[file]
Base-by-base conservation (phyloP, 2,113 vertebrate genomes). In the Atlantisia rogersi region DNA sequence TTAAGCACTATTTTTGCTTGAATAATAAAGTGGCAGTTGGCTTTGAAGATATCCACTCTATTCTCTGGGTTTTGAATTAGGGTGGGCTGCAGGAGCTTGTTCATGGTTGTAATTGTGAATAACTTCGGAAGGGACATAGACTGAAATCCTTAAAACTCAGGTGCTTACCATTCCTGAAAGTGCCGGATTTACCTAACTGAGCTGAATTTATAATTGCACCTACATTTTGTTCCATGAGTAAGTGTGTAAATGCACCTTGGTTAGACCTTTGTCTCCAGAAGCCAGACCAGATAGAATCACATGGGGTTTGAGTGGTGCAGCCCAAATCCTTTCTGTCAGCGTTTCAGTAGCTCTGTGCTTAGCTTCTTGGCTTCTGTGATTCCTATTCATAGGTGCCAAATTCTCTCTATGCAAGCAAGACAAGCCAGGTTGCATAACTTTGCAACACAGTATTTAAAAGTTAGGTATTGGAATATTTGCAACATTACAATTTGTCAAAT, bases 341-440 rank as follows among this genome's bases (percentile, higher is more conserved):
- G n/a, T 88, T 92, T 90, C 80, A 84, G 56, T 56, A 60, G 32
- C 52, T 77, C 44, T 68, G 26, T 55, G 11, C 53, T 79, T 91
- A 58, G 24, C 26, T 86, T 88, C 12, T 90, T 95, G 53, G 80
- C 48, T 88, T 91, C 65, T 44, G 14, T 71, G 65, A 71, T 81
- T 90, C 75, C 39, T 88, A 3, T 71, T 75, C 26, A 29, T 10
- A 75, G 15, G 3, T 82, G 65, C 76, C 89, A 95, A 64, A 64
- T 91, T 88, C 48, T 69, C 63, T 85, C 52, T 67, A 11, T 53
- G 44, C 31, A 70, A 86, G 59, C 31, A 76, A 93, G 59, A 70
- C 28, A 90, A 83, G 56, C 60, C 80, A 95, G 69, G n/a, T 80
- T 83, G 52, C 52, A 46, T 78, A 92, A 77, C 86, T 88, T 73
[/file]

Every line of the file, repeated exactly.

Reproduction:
Base-by-base conservation (phyloP, 2,113 vertebrate genomes). In the Atlantisia rogersi region DNA sequence TTAAGCACTATTTTTGCTTGAATAATAAAGTGGCAGTTGGCTTTGAAGATATCCACTCTATTCTCTGGGTTTTGAATTAGGGTGGGCTGCAGGAGCTTGTTCATGGTTGTAATTGTGAATAACTTCGGAAGGGACATAGACTGAAATCCTTAAAACTCAGGTGCTTACCATTCCTGAAAGTGCCGGATTTACCTAACTGAGCTGAATTTATAATTGCACCTACATTTTGTTCCATGAGTAAGTGTGTAAATGCACCTTGGTTAGACCTTTGTCTCCAGAAGCCAGACCAGATAGAATCACATGGGGTTTGAGTGGTGCAGCCCAAATCCTTTCTGTCAGCGTTTCAGTAGCTCTGTGCTTAGCTTCTTGGCTTCTGTGATTCCTATTCATAGGTGCCAAATTCTCTCTATGCAAGCAAGACAAGCCAGGTTGCATAACTTTGCAACACAGTATTTAAAAGTTAGGTATTGGAATATTTGCAACATTACAATTTGTCAAAT, bases 341-440 rank as follows among this genome's bases (percentile, higher is more conserved):
- G n/a, T 88, T 92, T 90, C 80, A 84, G 56, T 56, A 60, G 32
- C 52, T 77, C 44, T 68, G 26, T 55, G 11, C 53, T 79, T 91
- A 58, G 24, C 26, T 86, T 88, C 12, T 90, T 95, G 53, G 80
- C 48, T 88, T 91, C 65, T 44, G 14, T 71, G 65, A 71, T 81
- T 90, C 75, C 39, T 88, A 3, T 71, T 75, C 26, A 29, T 10
- A 75, G 15, G 3, T 82, G 65, C 76, C 89, A 95, A 64, A 64
- T 91, T 88, C 48, T 69, C 63, T 85, C 52, T 67, A 11, T 53
- G 44, C 31, A 70, A 86, G 59, C 31, A 76, A 93, G 59, A 70
- C 28, A 90, A 83, G 56, C 60, C 80, A 95, G 69, G n/a, T 80
- T 83, G 52, C 52, A 46, T 78, A 92, A 77, C 86, T 88, T 73